About Europe Day
When is Europe Day?
Europe Day is observed on 9th May every year to celebrate peace and unity in Europe. The date marks the anniversary of the historical 'Schuman declaration' that set out his idea for the creation of a European Coal and Steel Community. The idea was that closer cooperation would make war between Europe's nations unthinkable. Schuman's proposal is considered to be the beginning of what is now the European Union.”
History Of Europe Day
At a speech in Paris in 1950, Robert Schuman, the then French foreign minister, set out his idea for a new form of political cooperation in Europe, which would benefit the participating countries economically and reduce the chance of any future war between Europe's nations.
His vision was to create a European institution that would pool and manage coal and steel production.
The idea of the community was that its founding members – France, Germany, Italy, the Netherlands, Belgium and Luxembourg – would pool their coal and steel resources and create a common market for them by lifting import and export duties.
A treaty creating such a body was signed in Paris just under a year later. Schuman's proposal is considered to be the beginning of what is now the European Union.
The first recognition of a "Europe Day" was introduced by the Council of Europe in 1964. The "Europe Day" on 9th May was introduced in 1985 by the European Communities.
After the founding of the European Union in 1993, observance of Europe Day increased significantly. Since 1995, Germany has celebrated not just the day but now holds a whole Europe Week. In Luxembourg, it is a national holiday.
To celebrate Europe Day, the EU institutions open their doors to the public on 5th May in Brussels, 5th and 9th May in Luxembourg and 10th June in Strasbourg.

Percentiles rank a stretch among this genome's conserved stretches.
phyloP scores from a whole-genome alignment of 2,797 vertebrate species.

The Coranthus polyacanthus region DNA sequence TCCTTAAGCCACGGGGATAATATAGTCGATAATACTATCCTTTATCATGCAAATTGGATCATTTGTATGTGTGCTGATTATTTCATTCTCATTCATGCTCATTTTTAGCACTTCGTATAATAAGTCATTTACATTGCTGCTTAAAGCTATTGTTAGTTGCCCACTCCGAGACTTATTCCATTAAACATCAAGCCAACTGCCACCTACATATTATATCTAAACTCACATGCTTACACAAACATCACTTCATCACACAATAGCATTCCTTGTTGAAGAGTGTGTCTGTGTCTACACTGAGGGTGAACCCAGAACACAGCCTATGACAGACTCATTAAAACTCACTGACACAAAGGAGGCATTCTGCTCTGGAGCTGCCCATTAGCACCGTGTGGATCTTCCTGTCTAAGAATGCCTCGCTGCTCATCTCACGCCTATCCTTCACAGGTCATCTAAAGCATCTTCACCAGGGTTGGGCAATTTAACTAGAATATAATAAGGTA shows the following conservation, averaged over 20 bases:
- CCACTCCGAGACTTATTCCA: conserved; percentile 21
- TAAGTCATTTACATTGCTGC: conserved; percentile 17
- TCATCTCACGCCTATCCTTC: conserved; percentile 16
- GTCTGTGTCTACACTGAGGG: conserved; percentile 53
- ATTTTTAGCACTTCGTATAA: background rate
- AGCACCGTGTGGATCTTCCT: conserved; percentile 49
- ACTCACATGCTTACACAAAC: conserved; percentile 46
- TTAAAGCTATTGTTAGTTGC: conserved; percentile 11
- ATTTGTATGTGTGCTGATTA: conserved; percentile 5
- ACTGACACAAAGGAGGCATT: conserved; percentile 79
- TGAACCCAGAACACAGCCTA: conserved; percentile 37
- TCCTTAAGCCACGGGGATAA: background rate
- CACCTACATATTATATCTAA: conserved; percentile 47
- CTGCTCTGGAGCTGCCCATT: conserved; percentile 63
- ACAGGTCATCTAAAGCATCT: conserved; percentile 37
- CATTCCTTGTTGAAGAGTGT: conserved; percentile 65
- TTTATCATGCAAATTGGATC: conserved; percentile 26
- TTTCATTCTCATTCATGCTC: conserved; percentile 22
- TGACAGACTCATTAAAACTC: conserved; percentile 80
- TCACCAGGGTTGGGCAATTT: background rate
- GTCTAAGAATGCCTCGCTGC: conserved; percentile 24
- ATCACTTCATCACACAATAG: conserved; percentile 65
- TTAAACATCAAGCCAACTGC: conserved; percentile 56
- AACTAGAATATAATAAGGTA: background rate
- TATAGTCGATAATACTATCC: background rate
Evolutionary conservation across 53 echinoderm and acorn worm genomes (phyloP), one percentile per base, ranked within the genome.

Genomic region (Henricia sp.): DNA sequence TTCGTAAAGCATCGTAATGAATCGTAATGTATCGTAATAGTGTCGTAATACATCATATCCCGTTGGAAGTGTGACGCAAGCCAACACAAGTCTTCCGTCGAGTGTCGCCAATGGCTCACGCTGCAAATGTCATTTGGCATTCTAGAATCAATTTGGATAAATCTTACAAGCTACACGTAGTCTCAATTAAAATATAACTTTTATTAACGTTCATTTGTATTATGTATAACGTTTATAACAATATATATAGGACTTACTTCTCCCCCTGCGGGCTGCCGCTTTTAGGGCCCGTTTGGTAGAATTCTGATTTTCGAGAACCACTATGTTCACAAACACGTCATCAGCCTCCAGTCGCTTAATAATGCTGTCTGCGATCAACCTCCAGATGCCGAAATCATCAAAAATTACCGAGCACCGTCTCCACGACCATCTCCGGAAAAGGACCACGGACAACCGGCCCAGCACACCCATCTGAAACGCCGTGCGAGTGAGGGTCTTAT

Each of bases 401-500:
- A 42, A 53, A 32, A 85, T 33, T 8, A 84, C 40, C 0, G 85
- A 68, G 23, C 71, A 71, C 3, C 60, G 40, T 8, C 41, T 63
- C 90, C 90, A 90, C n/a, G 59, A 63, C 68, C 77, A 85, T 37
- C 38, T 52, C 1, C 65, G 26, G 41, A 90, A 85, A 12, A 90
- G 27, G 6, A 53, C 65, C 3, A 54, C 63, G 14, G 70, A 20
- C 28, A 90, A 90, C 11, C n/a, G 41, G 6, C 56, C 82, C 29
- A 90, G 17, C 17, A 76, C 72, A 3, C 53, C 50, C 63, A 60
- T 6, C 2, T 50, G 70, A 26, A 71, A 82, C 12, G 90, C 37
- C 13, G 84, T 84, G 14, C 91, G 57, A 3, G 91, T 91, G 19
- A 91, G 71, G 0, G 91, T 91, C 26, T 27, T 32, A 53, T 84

Local EU offices in Europe and all over the world organise a variety of activities and events for all ages.
Each year thousands of people take part in visits, debates, concerts and other events to mark the day and raise awareness about the EU.
According to The World Factbook from the Central Intelligence Agency of the United States, “The evolution of what is today the European Union (EU) from a regional economic agreement among six neighboring states in 1951 to today's hybrid intergovernmental and supranational organization of 27 countries across the European continent stands as an unprecedented phenomenon in the annals of history. Dynastic unions for territorial consolidation were long the norm in Europe; on a few occasions even country-level unions were arranged - the Polish-Lithuanian Commonwealth and the Austro-Hungarian Empire were examples. But for such a large number of nation-states to cede some of their sovereignty to an overarching entity is unique.”